How do you take the suspension geometry into account? Would this work for both passenger cars and open wheel cars which have vastly different suspension geometry?


Hi GRD 4 3L ! First let me say that I love your method and it's Error proof and it's the MOST FUN WAY TO TUNE! Also The Bulin Wall5 is right you don't need anything. All you need is a good feel and understanding for the car. But Bill 0ddy asked for an equation. That's the only reason I gave him one. This is just PLAIN NERDY and NOT for everyone! .And to answer your question yes it would work for both (you can change t for quicker/slower spring movement). Also for the record it's not my equation(much smarter people came up with it) But I have been testing it for the past few months and in MY OPINION it's a VERY good equation and the math is accurate, and it's based on real physics...You have to try it compare it to your own numbers. See how it feels test it on the track and make your own opinion :) (That's what I did when I saw it)

Good luck...

Edited by user Sunday, July 20, 2014 2:24:54 PM(UTC)  | Reason: Not specified

Rank: On the Podium
#9 Posted : Sunday, July 20, 2014 2:10:23 PM(UTC)
I've used this equation and (for some reason!) has worked for FM5. However, one word of CAUTION.......if you look at the units, it still needs to be divided by 12 in order to get the units to by LBS/IN (spring). So, I think it's an issue of the starting frequency that this equation assumes to analyze the spring itself. So, may need different values for "t" in order to get the correct units.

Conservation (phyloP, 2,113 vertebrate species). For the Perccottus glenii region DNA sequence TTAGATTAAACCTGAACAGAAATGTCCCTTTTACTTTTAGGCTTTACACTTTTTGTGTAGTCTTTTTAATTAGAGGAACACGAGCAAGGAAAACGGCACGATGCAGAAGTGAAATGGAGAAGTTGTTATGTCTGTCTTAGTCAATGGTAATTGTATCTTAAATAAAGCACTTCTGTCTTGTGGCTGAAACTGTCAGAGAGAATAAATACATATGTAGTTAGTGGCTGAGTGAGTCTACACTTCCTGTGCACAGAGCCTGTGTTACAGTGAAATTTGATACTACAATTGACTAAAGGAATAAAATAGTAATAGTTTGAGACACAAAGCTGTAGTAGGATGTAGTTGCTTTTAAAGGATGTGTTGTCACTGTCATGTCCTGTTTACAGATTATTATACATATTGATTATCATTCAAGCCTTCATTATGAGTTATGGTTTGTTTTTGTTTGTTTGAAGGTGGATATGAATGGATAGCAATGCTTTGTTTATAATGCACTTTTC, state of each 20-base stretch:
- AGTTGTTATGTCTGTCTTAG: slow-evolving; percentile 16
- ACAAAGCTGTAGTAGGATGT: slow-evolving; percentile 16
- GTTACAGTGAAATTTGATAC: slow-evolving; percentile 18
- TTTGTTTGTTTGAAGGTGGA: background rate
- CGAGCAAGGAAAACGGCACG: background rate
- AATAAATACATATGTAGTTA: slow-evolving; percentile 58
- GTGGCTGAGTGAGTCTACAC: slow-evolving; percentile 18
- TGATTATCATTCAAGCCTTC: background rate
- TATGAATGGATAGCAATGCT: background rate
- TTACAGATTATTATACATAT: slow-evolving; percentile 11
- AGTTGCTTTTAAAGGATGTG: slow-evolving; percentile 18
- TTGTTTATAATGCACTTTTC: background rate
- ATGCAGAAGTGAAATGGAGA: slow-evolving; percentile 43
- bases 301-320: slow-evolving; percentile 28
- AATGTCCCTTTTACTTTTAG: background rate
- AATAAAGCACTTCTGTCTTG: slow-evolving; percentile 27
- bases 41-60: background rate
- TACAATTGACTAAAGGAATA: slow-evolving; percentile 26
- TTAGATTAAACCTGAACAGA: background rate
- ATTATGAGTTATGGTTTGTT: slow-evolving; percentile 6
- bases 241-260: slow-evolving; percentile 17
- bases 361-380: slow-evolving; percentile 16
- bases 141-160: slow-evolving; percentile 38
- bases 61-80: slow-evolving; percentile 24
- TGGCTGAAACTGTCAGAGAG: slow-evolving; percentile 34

Edited by user Sunday, July 20, 2014 2:10:56 PM(UTC)  | Reason: Not specified



DJ Saoco
Rank: Racing Permit
#10 Posted : Sunday, July 20, 2014 2:29:09 PM(UTC)
Originally Posted by: RelaxedPRKid Go to Quoted Post
I've used this equation and (for some reason!) has worked for FM5. However, one word of CAUTION.......if you look at the units, it still needs to be divided by 12 in order to get the units to by LBS/IN (spring). So, I think it's an issue of the starting frequency that this equation assumes to analyze the spring itself. So, may need different values for "t" in order to get the correct units.


Use the equation as is! And best value for t= 1.25 If used correctly the final result for front and rear spring rate is in LBS :) Also another thing to add is that this equation will give a NEUTRAL suspensions setting. What is NEUTRAL? Neutral suspensions balance has no over-steer nor under-steer it's NEUTRAL and better than FORZA stock numbers :)